MTA Considers What to Do About Subway Push Deaths

Monday, Jan 28, 2013  |  Updated 8:57 PM EDT
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It's a major new proposal to protect subway commuters in the wake of several deadly pushes and falls underground: The idea is to put screens on platforms, but is it practical? News 4's Andrew Siff has the details.

NBC 4 New York

It's a major new proposal to protect subway commuters in the wake of several deadly pushes and falls underground: The idea is to put screens on platforms, but is it practical? News 4's Andrew Siff has the details.

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Photos and Videos

Video Shows Fight Before Subway Push

NYPD released video taken by a bystander of the fight between two men before one of them pushed the other, Ki-Suk Han, into the tracks at 49th Street in December, where a southbound Q train struck and killed him.

Woman Charged With Hate Crime in Fatal Subway Push

Erika Menendez, 31, of Rego Park, told authorities she pushed 46-year-old Sunando Sen onto the tracks in front of an oncoming No. 7 train to his death because she has hated Muslims since Sept. 11. She was charged Saturday with murder as a hate crime, prosecutors said. Checkey Beckford Reports.
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Weeks after two subway passengers were pushed to their deaths in separate incidents, one in Queens and another in Manhattan, officials on Monday discussed boosting safety efforts in the nation's busiest subway system.

An awareness campaign was presented at the monthly MTA board meeting. Measures include announcements in English and other languages warning riders not to stand at platform edges.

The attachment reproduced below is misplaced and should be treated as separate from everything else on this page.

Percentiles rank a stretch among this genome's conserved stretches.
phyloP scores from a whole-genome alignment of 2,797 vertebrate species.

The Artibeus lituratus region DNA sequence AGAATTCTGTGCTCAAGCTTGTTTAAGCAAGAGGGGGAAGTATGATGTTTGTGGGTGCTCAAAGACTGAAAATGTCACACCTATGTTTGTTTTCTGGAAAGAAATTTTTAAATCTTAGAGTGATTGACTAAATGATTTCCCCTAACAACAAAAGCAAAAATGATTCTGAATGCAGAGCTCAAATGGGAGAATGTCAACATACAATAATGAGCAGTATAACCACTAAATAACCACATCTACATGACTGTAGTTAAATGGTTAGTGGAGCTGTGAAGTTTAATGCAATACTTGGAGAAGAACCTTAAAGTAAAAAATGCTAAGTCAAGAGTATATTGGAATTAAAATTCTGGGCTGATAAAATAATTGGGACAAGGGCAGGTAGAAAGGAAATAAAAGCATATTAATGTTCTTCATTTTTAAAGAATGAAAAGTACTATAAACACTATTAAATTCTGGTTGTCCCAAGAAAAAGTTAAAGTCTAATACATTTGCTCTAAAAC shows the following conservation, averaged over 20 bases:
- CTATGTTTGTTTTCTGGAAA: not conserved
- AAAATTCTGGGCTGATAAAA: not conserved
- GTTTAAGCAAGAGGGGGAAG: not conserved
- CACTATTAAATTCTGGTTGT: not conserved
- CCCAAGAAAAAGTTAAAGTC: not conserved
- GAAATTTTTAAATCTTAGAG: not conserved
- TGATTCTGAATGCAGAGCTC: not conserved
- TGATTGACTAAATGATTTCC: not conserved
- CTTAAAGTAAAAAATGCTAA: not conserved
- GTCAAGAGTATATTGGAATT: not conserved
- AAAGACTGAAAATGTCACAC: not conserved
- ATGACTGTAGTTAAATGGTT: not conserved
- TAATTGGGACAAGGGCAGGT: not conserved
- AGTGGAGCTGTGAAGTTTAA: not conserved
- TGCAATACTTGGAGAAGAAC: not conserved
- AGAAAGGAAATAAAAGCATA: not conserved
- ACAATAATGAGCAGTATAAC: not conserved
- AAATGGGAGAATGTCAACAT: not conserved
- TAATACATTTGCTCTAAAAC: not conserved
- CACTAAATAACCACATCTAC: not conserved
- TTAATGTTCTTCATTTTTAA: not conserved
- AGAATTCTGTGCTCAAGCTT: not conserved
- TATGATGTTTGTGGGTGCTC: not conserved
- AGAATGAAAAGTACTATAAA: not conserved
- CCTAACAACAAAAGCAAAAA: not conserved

Fifty-five people died last year after they were pushed, fell or jumped onto the tracks, up from 47 in 2011, according to the MTA. The numbers are small compared to the 1.6 billion subway rides taken each year.

Former Gov. David Paterson, who is on the MTA board, noted that most subway fatalities are suicides and are difficult to prevent.

Still, given the recent deaths, the MTA is being urged to try a more elaborate and expensive option: glass safety barriers. Although such barriers could be a difficult addition to a system that that dates back 108 years.

Subway systems from Shanghai and Dubai to Paris have installed safety doors over the last three decades.

New York City Transit President Thomas Prendergast said it would cost $1.5 million per station, or $1 billion for the entire system.

Another possibility would be alarms that sound when someone crosses the yellow danger line.

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